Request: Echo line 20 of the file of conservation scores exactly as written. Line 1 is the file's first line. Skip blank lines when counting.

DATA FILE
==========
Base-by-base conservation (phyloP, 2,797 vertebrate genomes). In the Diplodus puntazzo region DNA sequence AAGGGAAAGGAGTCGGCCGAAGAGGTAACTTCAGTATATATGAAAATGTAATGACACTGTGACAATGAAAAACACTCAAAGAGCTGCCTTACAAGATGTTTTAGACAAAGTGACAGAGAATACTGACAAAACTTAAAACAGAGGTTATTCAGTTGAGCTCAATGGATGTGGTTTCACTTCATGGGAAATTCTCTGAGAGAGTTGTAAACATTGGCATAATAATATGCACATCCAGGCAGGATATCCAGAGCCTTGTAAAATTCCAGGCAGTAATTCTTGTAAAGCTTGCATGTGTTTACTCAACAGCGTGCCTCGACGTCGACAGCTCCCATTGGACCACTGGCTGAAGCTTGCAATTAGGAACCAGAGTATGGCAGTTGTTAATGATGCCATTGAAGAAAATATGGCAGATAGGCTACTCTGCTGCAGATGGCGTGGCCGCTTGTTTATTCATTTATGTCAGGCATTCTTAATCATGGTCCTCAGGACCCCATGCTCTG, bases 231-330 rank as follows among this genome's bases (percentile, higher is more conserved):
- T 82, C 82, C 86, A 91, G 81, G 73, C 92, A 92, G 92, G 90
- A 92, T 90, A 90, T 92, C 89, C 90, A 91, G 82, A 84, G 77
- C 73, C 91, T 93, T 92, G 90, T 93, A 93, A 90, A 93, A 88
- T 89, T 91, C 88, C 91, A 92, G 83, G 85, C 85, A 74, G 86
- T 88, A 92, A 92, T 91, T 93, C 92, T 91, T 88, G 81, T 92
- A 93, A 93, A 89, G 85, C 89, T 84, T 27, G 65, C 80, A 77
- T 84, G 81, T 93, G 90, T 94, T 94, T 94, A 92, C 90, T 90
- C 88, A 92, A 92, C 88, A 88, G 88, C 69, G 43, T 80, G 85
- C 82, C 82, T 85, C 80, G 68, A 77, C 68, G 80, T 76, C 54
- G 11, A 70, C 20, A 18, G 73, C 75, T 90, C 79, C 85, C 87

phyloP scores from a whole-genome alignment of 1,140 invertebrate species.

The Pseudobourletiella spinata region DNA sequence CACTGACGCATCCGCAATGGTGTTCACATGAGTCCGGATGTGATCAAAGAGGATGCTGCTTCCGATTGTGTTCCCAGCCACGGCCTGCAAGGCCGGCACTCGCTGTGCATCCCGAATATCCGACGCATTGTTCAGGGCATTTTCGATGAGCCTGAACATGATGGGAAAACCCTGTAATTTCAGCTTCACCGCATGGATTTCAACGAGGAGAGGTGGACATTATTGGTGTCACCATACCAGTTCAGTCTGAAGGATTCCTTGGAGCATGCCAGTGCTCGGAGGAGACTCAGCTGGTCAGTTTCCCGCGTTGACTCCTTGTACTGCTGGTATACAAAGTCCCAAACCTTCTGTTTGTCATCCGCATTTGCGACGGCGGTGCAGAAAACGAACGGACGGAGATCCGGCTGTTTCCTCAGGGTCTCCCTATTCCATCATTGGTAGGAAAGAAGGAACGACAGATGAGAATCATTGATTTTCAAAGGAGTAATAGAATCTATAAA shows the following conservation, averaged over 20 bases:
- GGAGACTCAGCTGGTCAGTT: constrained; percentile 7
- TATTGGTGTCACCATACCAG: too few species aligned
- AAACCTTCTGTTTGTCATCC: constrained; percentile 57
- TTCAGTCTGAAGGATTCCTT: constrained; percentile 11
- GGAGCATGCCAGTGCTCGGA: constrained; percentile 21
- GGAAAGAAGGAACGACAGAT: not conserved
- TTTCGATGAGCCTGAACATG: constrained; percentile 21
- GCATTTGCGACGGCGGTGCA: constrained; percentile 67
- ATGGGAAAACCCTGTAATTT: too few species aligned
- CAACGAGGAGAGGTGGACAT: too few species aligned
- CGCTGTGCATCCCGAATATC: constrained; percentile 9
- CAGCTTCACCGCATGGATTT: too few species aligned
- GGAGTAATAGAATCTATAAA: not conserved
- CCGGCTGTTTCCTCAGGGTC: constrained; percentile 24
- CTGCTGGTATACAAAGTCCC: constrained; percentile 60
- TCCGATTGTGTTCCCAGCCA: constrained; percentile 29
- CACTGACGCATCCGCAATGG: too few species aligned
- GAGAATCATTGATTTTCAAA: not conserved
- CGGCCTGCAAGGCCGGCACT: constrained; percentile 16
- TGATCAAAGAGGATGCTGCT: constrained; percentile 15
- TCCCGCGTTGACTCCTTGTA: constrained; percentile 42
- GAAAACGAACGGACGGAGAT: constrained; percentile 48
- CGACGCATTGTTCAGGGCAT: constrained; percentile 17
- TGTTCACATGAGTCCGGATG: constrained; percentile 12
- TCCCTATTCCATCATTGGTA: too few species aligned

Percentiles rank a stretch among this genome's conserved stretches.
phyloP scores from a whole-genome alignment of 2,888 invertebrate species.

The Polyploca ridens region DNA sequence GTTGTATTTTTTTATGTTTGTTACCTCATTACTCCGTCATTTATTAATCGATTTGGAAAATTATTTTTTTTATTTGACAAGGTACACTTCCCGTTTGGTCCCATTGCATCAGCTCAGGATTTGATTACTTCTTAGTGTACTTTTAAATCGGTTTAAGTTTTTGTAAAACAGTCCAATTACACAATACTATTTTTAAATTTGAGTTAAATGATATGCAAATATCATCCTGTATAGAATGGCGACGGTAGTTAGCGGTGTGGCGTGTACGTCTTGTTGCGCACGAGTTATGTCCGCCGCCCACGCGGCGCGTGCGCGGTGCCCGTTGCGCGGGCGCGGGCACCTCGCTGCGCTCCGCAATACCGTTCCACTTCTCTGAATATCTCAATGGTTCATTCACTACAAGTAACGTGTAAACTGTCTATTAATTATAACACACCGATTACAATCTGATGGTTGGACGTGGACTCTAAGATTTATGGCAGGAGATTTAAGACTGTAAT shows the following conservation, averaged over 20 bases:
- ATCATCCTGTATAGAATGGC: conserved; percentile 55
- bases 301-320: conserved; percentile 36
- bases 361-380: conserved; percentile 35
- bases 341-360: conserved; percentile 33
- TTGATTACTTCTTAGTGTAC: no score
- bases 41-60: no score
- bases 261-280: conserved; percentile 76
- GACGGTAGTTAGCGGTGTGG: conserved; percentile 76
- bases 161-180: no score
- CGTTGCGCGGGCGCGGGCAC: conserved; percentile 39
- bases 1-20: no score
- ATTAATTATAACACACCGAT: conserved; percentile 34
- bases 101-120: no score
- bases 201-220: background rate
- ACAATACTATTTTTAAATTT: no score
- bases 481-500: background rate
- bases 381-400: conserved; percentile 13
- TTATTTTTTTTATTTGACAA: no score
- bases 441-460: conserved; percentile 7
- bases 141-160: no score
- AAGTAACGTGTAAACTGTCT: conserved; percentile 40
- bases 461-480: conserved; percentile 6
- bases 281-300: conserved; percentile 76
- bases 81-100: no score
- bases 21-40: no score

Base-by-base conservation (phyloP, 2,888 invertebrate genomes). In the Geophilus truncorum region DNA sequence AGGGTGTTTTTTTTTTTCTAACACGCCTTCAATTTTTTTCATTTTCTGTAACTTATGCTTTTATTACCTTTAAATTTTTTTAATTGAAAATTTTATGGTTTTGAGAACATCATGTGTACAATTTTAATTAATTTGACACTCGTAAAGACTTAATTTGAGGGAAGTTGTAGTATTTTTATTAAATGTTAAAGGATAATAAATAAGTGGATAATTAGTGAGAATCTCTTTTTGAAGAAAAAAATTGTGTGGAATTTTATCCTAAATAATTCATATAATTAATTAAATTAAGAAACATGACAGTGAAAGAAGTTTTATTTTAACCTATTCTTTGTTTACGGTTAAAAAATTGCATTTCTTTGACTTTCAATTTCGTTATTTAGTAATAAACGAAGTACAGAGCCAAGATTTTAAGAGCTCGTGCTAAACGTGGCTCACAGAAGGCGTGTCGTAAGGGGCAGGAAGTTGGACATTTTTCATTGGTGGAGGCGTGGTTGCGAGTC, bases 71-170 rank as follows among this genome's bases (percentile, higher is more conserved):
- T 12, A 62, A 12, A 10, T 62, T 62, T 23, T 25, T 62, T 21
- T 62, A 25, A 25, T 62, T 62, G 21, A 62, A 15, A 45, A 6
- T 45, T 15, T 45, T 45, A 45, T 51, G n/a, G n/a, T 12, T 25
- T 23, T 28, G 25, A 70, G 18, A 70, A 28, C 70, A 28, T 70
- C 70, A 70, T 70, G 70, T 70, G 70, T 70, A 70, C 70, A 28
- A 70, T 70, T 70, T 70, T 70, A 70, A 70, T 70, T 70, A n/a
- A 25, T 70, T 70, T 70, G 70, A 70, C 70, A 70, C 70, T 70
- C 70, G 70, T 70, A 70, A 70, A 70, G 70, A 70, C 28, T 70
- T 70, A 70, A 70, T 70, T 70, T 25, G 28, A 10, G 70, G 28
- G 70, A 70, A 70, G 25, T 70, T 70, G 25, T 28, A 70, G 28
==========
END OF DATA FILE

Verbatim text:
- TTTCGATGAGCCTGAACATG: constrained; percentile 21